RUSSIA 100 YEARS AFTER REVOLUTION
One hundred years have passed since the Russian Revolution, how do the Russian people and the current Russian regime view the events of 2017 today?
A survey made in 2016 on Ekho Moskvy Radio about whether people would support the February Revolution against the Tsar found that only 47% said they would; 53% would not. Back in 1917 almost nobody supported the Tsarist monarchy.
Another survey, in 2016 by the Levada Centre showed that 53% of Russians have a positive view of Lenin’s role in history and just 27% have a negative view, along with 20% that did not express a thought.
The first and second revolution
The Russian Empire up until 1917 was a complete autocracy ruled by the Tsars of the Romanov family. Military, political and economic decline, in a nation led by an incompetent autocracy unwilling to give in to any democratic concessions amidst the massive Russian casualties of World War One led to two revolutions in 1917. The February revolution and the October revolution (November in the modern calender).
While the first revolution of February attempted to bring about liberal democratic reforms, the new parliament was besieged by infighting and disagreements over Russia’s ongoing role in World War I and an inability to deal with persistent economic and social hardship. The second revolution later in the same year, which some may describe as a coup d’etat by Lenin’s communist Bolsheviks led to the eventual establishment of a socialist Russia. Debate rages as to the exact nature of the second revolution, as to whether the move by the Bolsheviks, who had formed alliances with parts of other parties (such as the Socialist Revolutionary party) had a democratic legitimacy in taking power, and whether they were defending the newly found workers power of the Soviets (essentially large scale workers groups based in cities across Russia) against a potential shutting down of both parliament and the Soviets by reactionaries, notably the attempt by the commander-in-chief of the Russian Army Lavr Kornilov in September of 1917. The Bolsheviks came to power in November under the leadership of Lenin and Trotsky promising simply Peace (an end to the war), Bread and Land.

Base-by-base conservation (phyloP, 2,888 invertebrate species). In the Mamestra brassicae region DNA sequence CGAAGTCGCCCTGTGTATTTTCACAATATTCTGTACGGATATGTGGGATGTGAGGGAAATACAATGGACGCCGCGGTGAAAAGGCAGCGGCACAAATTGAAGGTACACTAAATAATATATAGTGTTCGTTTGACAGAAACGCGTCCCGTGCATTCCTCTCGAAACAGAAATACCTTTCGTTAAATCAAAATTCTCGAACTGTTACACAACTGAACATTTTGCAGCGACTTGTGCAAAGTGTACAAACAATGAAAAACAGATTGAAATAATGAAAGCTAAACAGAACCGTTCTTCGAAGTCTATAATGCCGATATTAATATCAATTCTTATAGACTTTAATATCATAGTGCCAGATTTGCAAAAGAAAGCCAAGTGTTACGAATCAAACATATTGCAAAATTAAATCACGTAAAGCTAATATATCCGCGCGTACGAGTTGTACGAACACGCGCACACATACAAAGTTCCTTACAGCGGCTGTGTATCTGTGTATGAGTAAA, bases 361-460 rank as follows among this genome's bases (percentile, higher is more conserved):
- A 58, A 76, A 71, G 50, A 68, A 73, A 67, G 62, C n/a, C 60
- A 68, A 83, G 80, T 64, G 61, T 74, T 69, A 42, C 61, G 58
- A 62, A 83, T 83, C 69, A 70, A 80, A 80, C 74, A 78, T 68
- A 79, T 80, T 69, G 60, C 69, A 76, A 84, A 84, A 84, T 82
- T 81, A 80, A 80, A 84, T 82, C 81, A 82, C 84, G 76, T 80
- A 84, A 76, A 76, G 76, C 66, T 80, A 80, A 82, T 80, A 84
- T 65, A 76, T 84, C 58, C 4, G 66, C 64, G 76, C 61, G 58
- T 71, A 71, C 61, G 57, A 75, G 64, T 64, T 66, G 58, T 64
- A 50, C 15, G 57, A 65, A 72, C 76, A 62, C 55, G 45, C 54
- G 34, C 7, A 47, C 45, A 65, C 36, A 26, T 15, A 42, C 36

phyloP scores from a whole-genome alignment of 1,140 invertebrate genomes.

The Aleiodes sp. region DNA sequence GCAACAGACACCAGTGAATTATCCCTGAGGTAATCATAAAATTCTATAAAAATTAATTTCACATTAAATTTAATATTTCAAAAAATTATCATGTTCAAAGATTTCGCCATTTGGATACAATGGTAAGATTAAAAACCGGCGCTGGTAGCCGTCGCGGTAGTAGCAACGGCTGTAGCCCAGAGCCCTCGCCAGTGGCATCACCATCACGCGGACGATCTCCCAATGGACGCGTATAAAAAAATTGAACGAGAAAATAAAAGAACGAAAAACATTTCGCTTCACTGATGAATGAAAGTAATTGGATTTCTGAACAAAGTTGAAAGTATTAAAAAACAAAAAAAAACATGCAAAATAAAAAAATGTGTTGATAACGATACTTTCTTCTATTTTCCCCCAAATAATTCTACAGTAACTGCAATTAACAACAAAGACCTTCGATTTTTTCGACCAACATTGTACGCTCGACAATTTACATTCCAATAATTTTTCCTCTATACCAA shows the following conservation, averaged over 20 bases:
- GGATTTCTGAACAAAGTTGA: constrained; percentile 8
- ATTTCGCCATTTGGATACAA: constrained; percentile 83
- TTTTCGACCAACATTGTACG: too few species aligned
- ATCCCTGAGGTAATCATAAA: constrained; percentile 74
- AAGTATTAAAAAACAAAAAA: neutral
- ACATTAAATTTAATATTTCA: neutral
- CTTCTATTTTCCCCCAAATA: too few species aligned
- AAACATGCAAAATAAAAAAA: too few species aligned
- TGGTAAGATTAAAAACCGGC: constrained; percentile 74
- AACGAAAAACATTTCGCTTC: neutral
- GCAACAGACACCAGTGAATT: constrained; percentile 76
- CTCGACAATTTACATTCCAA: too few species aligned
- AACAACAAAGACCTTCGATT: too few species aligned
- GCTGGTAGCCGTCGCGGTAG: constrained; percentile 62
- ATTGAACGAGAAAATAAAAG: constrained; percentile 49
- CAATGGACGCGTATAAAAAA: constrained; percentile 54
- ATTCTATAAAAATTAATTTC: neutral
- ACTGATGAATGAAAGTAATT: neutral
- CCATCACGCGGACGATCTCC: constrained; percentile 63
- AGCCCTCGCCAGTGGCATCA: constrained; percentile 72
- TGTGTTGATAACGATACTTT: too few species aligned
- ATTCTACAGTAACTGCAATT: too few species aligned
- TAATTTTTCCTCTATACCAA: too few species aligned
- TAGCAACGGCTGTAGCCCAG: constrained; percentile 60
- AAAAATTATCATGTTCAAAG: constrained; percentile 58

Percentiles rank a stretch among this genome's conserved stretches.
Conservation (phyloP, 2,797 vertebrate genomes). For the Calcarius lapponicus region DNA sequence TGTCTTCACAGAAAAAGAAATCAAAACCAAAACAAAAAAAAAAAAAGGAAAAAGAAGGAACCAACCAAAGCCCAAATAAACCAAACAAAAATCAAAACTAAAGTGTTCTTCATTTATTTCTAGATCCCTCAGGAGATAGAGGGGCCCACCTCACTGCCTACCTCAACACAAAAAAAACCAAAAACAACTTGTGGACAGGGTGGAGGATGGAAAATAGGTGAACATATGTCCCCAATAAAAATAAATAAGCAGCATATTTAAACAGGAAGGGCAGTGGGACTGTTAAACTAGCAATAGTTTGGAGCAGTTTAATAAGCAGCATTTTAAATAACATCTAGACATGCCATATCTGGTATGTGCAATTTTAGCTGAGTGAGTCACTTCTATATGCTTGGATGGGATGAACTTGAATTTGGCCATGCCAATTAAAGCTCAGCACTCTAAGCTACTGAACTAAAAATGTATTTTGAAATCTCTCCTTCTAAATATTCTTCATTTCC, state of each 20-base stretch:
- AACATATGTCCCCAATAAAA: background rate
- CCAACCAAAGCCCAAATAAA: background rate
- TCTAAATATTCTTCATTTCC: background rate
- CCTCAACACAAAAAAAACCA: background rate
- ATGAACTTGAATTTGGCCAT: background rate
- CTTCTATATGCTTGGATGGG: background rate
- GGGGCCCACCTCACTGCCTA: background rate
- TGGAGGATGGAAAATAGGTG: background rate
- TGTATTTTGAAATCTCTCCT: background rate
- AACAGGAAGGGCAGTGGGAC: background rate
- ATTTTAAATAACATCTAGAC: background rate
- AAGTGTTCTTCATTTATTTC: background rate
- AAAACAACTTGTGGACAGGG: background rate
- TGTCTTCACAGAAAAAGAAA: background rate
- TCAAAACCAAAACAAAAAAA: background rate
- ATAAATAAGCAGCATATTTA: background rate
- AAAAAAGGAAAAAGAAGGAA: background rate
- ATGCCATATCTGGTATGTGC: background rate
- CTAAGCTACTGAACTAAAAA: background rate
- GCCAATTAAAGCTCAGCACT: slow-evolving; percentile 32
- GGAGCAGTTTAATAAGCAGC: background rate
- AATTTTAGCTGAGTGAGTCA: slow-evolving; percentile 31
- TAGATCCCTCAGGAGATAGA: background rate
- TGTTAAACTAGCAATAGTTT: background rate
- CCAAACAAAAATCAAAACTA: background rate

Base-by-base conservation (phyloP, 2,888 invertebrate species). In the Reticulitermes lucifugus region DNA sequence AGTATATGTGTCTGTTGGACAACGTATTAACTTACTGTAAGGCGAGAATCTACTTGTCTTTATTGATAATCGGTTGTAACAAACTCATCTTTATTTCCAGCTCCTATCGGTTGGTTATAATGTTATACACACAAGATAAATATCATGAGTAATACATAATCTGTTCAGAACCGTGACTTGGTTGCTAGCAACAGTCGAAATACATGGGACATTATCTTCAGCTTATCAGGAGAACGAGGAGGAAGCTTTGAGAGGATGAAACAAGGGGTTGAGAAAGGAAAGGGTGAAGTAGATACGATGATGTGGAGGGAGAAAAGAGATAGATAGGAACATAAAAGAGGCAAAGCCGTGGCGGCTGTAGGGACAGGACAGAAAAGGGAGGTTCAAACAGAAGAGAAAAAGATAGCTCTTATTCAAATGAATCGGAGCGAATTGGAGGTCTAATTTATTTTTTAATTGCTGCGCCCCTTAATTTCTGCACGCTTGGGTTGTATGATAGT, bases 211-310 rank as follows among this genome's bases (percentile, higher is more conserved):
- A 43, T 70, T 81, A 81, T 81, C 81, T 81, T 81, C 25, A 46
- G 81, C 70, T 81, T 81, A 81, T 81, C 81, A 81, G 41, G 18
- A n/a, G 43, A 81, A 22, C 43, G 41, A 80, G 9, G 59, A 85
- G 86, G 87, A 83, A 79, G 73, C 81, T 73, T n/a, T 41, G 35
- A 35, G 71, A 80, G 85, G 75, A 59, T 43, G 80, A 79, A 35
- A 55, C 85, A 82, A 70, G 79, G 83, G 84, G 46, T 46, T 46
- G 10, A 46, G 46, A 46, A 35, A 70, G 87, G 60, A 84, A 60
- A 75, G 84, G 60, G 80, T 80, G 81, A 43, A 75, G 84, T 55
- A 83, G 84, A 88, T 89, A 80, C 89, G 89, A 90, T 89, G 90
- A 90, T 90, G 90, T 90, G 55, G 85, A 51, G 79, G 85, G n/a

Prior to 1917, Lenin and many other Russian and European intellectuals had begun to develop their own theories based on the writings of Marx and the possibility of applying them to a relatively backward economic conditions of Russia (contrary to traditional Marxist thought which stated that the revolutions must first take place in the most advanced capitalist nations). The support for Marxist ideology only grew with the Tsars implacability and the ongoing horrors of World War I which the left regarded as a natural result of competing capitalist empires.
As the new revolution took shape, Russia was plunged into a four year civil war as parts of the old-order removed by the October revolution aimed to take back power assisted with the support of western capitalist powers. Lenin died in 1924, just two years after the Bolshevik victory in the civil war.
The collapse of the Soviet regime and the new era
In 1991 the USSR (comprising 12 socialist nations, of which Russia was by far the biggest) fell. The first ten years of the new Russia saw dramatic rises in unemployment and poverty, a shock not just to the material wealth of working people but to the psyche of a once powerful nation.
The economic reforms implemented in 1991, among which included the privatization of the public sector and the opening to free trade led to a deep economic crisis due to the fact that there was not a transitional period between one and the other economic system, nor any sort of “Marshall Plan” by the very countries gloating over the defeat of the Soviet Union. Millions of Russians were reduced to poverty, from a poverty rate of 1.5% in the final years of the Soviet Union poverty rose to 39-49% by the beginning of 1993. In 1999 Vladimir Putin, a former KGB agent and then oligarch businessman, became president Russia promising a restoration of wealth and prestige.